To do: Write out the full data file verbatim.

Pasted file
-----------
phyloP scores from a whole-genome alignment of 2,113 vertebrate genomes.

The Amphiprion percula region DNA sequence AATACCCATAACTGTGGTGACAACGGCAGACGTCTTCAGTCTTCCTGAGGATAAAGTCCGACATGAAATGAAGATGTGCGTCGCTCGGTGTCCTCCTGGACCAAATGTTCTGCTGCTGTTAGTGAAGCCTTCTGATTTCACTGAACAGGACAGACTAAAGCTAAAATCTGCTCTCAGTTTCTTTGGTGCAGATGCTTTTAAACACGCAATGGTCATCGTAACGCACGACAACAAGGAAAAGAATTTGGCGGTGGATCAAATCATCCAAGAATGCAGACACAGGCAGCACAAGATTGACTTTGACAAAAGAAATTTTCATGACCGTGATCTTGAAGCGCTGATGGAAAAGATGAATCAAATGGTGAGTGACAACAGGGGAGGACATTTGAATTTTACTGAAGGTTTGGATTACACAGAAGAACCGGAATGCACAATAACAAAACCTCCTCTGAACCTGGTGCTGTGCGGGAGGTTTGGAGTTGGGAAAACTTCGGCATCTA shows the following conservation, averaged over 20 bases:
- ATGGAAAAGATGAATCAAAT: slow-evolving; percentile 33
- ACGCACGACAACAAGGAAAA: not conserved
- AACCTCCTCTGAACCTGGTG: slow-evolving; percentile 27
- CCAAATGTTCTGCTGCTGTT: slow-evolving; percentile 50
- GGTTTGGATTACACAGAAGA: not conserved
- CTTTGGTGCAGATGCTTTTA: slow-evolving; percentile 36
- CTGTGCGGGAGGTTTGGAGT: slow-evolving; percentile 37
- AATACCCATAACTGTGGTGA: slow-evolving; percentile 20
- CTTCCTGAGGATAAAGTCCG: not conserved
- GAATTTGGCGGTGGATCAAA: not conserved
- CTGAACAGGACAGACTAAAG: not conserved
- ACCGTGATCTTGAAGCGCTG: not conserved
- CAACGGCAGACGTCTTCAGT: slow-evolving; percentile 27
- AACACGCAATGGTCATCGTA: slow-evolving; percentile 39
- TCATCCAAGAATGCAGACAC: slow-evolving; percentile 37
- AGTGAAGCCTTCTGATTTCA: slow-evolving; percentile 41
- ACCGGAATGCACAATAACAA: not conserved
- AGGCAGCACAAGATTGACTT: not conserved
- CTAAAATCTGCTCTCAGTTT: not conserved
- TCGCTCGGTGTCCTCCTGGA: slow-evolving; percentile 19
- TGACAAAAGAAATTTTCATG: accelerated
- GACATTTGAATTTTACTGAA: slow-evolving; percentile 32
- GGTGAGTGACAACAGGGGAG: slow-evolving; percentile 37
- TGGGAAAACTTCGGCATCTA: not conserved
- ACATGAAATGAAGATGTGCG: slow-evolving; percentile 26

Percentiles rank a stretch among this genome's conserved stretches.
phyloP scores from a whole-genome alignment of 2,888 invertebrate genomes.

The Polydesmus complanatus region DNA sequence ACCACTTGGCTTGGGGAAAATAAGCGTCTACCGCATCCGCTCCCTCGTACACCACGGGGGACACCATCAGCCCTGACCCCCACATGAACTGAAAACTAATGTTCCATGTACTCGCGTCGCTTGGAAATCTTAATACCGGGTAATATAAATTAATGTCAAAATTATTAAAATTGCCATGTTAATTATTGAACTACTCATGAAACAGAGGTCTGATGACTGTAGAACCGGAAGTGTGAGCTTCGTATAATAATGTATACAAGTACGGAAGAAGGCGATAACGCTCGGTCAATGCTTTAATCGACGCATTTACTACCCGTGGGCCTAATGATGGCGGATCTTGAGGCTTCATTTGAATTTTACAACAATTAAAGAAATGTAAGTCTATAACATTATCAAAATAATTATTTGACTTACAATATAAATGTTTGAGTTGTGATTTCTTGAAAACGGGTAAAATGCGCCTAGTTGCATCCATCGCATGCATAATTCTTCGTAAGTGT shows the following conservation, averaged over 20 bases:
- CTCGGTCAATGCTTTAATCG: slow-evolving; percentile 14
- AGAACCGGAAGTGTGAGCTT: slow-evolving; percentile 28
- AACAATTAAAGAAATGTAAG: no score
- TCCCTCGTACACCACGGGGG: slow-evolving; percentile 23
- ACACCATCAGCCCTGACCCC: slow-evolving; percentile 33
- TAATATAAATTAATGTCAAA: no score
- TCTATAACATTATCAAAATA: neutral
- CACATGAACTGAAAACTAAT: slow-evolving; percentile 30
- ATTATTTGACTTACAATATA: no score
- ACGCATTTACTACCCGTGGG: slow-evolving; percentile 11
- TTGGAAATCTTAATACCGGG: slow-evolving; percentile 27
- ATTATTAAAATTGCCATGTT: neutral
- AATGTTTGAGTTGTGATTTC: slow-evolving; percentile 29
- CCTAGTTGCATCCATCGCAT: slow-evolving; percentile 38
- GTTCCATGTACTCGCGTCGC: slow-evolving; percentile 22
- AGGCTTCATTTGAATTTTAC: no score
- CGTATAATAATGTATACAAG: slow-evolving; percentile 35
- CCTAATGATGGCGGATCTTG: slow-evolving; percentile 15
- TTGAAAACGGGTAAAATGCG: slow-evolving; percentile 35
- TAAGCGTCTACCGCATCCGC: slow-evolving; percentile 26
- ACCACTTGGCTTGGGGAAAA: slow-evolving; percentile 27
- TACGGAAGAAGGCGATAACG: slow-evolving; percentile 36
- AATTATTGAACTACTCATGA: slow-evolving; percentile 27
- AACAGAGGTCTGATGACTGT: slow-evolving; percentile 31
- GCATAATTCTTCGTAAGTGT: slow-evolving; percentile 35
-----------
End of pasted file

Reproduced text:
phyloP scores from a whole-genome alignment of 2,113 vertebrate genomes.

The Amphiprion percula region DNA sequence AATACCCATAACTGTGGTGACAACGGCAGACGTCTTCAGTCTTCCTGAGGATAAAGTCCGACATGAAATGAAGATGTGCGTCGCTCGGTGTCCTCCTGGACCAAATGTTCTGCTGCTGTTAGTGAAGCCTTCTGATTTCACTGAACAGGACAGACTAAAGCTAAAATCTGCTCTCAGTTTCTTTGGTGCAGATGCTTTTAAACACGCAATGGTCATCGTAACGCACGACAACAAGGAAAAGAATTTGGCGGTGGATCAAATCATCCAAGAATGCAGACACAGGCAGCACAAGATTGACTTTGACAAAAGAAATTTTCATGACCGTGATCTTGAAGCGCTGATGGAAAAGATGAATCAAATGGTGAGTGACAACAGGGGAGGACATTTGAATTTTACTGAAGGTTTGGATTACACAGAAGAACCGGAATGCACAATAACAAAACCTCCTCTGAACCTGGTGCTGTGCGGGAGGTTTGGAGTTGGGAAAACTTCGGCATCTA shows the following conservation, averaged over 20 bases:
- ATGGAAAAGATGAATCAAAT: slow-evolving; percentile 33
- ACGCACGACAACAAGGAAAA: not conserved
- AACCTCCTCTGAACCTGGTG: slow-evolving; percentile 27
- CCAAATGTTCTGCTGCTGTT: slow-evolving; percentile 50
- GGTTTGGATTACACAGAAGA: not conserved
- CTTTGGTGCAGATGCTTTTA: slow-evolving; percentile 36
- CTGTGCGGGAGGTTTGGAGT: slow-evolving; percentile 37
- AATACCCATAACTGTGGTGA: slow-evolving; percentile 20
- CTTCCTGAGGATAAAGTCCG: not conserved
- GAATTTGGCGGTGGATCAAA: not conserved
- CTGAACAGGACAGACTAAAG: not conserved
- ACCGTGATCTTGAAGCGCTG: not conserved
- CAACGGCAGACGTCTTCAGT: slow-evolving; percentile 27
- AACACGCAATGGTCATCGTA: slow-evolving; percentile 39
- TCATCCAAGAATGCAGACAC: slow-evolving; percentile 37
- AGTGAAGCCTTCTGATTTCA: slow-evolving; percentile 41
- ACCGGAATGCACAATAACAA: not conserved
- AGGCAGCACAAGATTGACTT: not conserved
- CTAAAATCTGCTCTCAGTTT: not conserved
- TCGCTCGGTGTCCTCCTGGA: slow-evolving; percentile 19
- TGACAAAAGAAATTTTCATG: accelerated
- GACATTTGAATTTTACTGAA: slow-evolving; percentile 32
- GGTGAGTGACAACAGGGGAG: slow-evolving; percentile 37
- TGGGAAAACTTCGGCATCTA: not conserved
- ACATGAAATGAAGATGTGCG: slow-evolving; percentile 26

Percentiles rank a stretch among this genome's conserved stretches.
phyloP scores from a whole-genome alignment of 2,888 invertebrate genomes.

The Polydesmus complanatus region DNA sequence ACCACTTGGCTTGGGGAAAATAAGCGTCTACCGCATCCGCTCCCTCGTACACCACGGGGGACACCATCAGCCCTGACCCCCACATGAACTGAAAACTAATGTTCCATGTACTCGCGTCGCTTGGAAATCTTAATACCGGGTAATATAAATTAATGTCAAAATTATTAAAATTGCCATGTTAATTATTGAACTACTCATGAAACAGAGGTCTGATGACTGTAGAACCGGAAGTGTGAGCTTCGTATAATAATGTATACAAGTACGGAAGAAGGCGATAACGCTCGGTCAATGCTTTAATCGACGCATTTACTACCCGTGGGCCTAATGATGGCGGATCTTGAGGCTTCATTTGAATTTTACAACAATTAAAGAAATGTAAGTCTATAACATTATCAAAATAATTATTTGACTTACAATATAAATGTTTGAGTTGTGATTTCTTGAAAACGGGTAAAATGCGCCTAGTTGCATCCATCGCATGCATAATTCTTCGTAAGTGT shows the following conservation, averaged over 20 bases:
- CTCGGTCAATGCTTTAATCG: slow-evolving; percentile 14
- AGAACCGGAAGTGTGAGCTT: slow-evolving; percentile 28
- AACAATTAAAGAAATGTAAG: no score
- TCCCTCGTACACCACGGGGG: slow-evolving; percentile 23
- ACACCATCAGCCCTGACCCC: slow-evolving; percentile 33
- TAATATAAATTAATGTCAAA: no score
- TCTATAACATTATCAAAATA: neutral
- CACATGAACTGAAAACTAAT: slow-evolving; percentile 30
- ATTATTTGACTTACAATATA: no score
- ACGCATTTACTACCCGTGGG: slow-evolving; percentile 11
- TTGGAAATCTTAATACCGGG: slow-evolving; percentile 27
- ATTATTAAAATTGCCATGTT: neutral
- AATGTTTGAGTTGTGATTTC: slow-evolving; percentile 29
- CCTAGTTGCATCCATCGCAT: slow-evolving; percentile 38
- GTTCCATGTACTCGCGTCGC: slow-evolving; percentile 22
- AGGCTTCATTTGAATTTTAC: no score
- CGTATAATAATGTATACAAG: slow-evolving; percentile 35
- CCTAATGATGGCGGATCTTG: slow-evolving; percentile 15
- TTGAAAACGGGTAAAATGCG: slow-evolving; percentile 35
- TAAGCGTCTACCGCATCCGC: slow-evolving; percentile 26
- ACCACTTGGCTTGGGGAAAA: slow-evolving; percentile 27
- TACGGAAGAAGGCGATAACG: slow-evolving; percentile 36
- AATTATTGAACTACTCATGA: slow-evolving; percentile 27
- AACAGAGGTCTGATGACTGT: slow-evolving; percentile 31
- GCATAATTCTTCGTAAGTGT: slow-evolving; percentile 35